Sen. Landrieu calls for greater investment in N.O. port system
27th January 2014 · 0 Comments
By Michael Patrick Welch
Louisiana Senator Mary Landrieu was in New Orleans on January 21 to tour the Port of New Orleans, check out improvements to the Napoleon Street container terminal, and to remind the press of the port’s importance and its impact on the city and region. Landrieu toured the port “from stem to stern,” meaning from New Orleans’s cruise ship terminal to the container terminal where the press conference was held.
“The five ports of Baton Rouge make up the largest port system in the entire world,” said Landrieu over the loud sound of cold wind, stressing the importance of the Port of New Orleans in regards to international trade as well as local jobs.
The port, Landrieu reminded the small group gathered at the container terminal, handles bulk shipping, agricultural shipping and petrochemicals among other important duties. The port’s cruise ship terminal is also an essential engine of the local economy, said Landrieu. A 2013 Brookings Institution report showed New Orleans to be one of the fastest centers of export growth in the nation.
Landrieu spoke of a November 2013 visit to the port by President Barack Obama as part of his tour to push job-creation by building, repairing and expanding America’s infrastructure. At that event the president called exports one of our economy’s most fruitful areas.
“One of the things we should be focused on is helping more businesses sell more products to the rest of the world, and the only way those products get out is through facilities like [the Port of New Orleans],” said Obama.
To that end, Landrieu pushed the idea of additional dredging in the Mississippi River, an issue currently in conference committee. Landrieu says she is fighting to make sure that the Harbor Maintenance Trust Fund is spent on the harbor, and in particular to dredge the river. “It is currently at 45-feet deep,” said Landrieu, “and we need a depth of about 50 feet.”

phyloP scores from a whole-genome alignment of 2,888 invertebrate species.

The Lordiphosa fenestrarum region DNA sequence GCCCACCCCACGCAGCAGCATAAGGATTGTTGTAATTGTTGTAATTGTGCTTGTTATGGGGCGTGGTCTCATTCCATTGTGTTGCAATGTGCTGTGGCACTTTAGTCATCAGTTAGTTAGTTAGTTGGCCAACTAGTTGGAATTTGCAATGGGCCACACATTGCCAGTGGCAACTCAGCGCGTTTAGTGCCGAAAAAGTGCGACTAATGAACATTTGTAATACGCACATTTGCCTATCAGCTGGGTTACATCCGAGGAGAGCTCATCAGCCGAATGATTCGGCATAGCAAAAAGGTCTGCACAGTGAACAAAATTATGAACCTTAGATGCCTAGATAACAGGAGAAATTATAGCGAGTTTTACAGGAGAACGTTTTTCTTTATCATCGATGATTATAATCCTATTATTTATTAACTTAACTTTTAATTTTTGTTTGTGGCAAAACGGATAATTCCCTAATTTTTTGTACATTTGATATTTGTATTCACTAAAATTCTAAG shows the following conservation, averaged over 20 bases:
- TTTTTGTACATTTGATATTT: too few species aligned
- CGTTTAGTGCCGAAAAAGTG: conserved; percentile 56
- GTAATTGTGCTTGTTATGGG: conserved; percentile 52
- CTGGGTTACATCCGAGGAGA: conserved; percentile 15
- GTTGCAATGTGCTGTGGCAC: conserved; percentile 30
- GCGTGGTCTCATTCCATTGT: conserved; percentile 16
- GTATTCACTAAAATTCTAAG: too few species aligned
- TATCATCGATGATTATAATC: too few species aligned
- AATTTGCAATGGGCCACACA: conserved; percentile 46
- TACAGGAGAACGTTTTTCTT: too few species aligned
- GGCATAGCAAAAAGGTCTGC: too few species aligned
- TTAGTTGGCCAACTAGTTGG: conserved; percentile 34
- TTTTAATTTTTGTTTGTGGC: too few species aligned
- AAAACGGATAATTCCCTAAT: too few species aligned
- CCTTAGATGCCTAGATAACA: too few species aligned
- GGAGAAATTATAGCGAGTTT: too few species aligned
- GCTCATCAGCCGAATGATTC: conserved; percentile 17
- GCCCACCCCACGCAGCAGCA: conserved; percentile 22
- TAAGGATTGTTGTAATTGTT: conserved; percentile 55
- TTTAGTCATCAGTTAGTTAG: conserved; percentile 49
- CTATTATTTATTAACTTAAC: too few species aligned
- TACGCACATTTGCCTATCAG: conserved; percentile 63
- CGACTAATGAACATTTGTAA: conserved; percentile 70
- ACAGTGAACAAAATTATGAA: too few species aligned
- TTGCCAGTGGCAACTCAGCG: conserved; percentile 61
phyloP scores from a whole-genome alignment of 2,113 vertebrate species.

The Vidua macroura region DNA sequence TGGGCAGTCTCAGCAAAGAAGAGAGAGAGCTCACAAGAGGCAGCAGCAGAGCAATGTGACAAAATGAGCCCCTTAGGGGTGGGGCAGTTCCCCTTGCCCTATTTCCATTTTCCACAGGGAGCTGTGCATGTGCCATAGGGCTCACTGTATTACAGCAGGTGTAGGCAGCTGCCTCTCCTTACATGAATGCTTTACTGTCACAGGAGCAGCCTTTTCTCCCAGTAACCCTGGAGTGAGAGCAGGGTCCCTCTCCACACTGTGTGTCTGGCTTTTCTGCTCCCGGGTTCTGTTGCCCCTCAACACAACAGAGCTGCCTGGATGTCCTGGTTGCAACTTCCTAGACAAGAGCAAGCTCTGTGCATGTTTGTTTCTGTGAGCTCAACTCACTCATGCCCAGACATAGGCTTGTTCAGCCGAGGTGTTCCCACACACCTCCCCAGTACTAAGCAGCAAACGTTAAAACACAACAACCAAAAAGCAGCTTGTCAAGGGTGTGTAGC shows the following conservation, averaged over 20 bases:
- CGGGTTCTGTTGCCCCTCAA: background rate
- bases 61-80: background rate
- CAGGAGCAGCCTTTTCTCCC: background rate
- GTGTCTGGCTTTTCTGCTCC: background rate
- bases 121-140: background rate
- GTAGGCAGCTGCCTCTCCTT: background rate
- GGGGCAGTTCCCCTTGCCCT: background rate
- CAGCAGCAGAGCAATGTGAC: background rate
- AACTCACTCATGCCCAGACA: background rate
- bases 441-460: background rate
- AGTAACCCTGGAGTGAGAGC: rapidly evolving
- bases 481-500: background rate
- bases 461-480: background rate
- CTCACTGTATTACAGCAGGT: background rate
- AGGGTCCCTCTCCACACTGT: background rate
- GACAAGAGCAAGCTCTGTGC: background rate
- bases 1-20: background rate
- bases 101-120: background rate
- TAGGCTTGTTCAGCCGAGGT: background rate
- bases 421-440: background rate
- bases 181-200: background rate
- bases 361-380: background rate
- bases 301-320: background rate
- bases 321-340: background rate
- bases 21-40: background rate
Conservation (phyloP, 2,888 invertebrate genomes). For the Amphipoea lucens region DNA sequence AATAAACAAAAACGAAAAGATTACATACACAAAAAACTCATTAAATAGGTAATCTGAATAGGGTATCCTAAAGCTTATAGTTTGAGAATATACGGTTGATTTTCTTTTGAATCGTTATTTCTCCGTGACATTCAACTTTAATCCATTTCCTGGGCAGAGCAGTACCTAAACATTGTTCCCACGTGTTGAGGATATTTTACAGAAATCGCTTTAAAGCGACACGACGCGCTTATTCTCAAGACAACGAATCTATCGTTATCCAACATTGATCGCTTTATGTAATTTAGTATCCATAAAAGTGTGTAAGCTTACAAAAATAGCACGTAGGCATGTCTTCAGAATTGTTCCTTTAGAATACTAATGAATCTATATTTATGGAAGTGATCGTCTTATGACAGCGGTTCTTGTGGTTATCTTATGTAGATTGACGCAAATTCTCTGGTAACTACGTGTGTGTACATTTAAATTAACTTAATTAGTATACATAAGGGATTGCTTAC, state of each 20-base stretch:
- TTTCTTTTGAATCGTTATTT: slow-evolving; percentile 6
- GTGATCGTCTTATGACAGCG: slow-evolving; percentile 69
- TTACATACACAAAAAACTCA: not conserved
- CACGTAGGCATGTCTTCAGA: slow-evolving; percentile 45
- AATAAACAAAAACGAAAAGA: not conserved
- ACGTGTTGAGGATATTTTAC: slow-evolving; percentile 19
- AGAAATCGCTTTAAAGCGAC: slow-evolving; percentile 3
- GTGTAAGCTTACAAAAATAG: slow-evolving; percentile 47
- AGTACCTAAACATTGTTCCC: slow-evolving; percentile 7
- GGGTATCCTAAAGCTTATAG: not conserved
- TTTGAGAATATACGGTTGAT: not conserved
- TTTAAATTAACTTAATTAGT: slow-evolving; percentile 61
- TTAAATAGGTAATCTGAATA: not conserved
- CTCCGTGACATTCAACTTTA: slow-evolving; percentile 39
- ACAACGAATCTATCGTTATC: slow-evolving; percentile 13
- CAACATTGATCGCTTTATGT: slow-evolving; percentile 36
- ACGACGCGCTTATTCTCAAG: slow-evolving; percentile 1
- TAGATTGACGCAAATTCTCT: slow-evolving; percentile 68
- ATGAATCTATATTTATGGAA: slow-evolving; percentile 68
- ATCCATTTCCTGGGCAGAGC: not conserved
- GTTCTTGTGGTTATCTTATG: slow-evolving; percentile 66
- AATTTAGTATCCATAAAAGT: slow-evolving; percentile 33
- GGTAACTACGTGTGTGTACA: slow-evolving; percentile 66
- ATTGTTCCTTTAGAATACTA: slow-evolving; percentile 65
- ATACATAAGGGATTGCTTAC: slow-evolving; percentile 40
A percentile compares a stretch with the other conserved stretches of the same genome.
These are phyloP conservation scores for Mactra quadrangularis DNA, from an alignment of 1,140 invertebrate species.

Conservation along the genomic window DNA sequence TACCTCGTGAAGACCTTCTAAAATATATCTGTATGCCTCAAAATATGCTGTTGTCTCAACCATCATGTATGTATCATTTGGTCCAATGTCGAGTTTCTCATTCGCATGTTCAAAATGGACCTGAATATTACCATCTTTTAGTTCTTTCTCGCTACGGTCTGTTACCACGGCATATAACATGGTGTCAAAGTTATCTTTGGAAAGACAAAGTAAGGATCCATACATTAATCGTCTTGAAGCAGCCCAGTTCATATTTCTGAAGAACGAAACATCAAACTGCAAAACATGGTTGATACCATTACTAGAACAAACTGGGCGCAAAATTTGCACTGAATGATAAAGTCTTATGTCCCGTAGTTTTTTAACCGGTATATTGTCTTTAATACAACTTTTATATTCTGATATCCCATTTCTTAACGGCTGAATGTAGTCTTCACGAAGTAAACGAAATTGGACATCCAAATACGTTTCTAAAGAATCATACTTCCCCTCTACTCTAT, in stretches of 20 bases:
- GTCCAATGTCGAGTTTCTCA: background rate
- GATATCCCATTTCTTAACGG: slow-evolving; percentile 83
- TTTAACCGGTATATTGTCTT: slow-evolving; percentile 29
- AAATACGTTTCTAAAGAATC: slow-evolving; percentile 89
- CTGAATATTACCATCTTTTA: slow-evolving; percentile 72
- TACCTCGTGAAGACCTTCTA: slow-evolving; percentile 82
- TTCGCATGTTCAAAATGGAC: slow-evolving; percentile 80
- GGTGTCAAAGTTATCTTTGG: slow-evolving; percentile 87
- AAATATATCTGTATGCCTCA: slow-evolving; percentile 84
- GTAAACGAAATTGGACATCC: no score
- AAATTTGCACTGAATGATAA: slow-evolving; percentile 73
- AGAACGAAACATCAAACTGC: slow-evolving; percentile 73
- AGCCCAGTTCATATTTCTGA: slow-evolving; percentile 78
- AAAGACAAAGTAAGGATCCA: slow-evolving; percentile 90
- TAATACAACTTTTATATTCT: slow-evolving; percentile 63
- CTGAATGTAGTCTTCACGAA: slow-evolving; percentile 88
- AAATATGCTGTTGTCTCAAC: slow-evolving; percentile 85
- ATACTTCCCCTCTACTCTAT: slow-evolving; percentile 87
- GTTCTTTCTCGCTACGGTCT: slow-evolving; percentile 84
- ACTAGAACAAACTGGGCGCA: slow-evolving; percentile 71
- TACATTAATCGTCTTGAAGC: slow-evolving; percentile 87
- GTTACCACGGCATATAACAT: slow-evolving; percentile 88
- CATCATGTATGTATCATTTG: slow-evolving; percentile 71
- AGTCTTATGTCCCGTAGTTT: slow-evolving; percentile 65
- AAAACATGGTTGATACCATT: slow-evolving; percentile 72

The project, she said, would cost $350 million (a figure of $50 million more than originally reported), and then another $90-to-$100 million annually to maintain. Landrieu assured the crowd the investment would be worth it for the increased number of larger ships that could, as a result, safely navigate the port. “It sounds like a lot of money, and there are many in Washington who don’t want to spend any money. Water projects have been starved by this, in my opinion,” said Landrieu, “But you can’t get out of a recession with cuts. We must invest in our ports.” A recent study by Timothy Ryan, Ph.D. found that for every dollar spent, the project would create $89.4 in benefits.
Landrieu also discussed her role as a cardinal chair of the Senate’s Homeland Security Appropriations Subcommittee. Since 2011, Landrieu has helped secure $100 million for Port Security Grants, of which the Port of New Orleans received $45 million over the past several years, Landrieu stated. Improvements at the terminal have also been partially funded by a $16.7 million Transportation Investment Generating Economic Recovery (TIGER) Grant from the U.S. Department of Transportation. TIGER is a supplementary discretionary grant program included in the American Recovery and Reinvestment Act of 2009 that provides $1.5 billion for a National Surface Transportation System.
When asked, on a side note, about Senator David Vitter’s recently announced run for Louisiana Governor, Landrieu solemnly said she hopes for candidates who will “work for the economic good of the state, and are not just out to promote their political interests, which I think is what Jindal has done.”
This article originally published in the January 27, 2014 print edition of The Louisiana Weekly newspaper.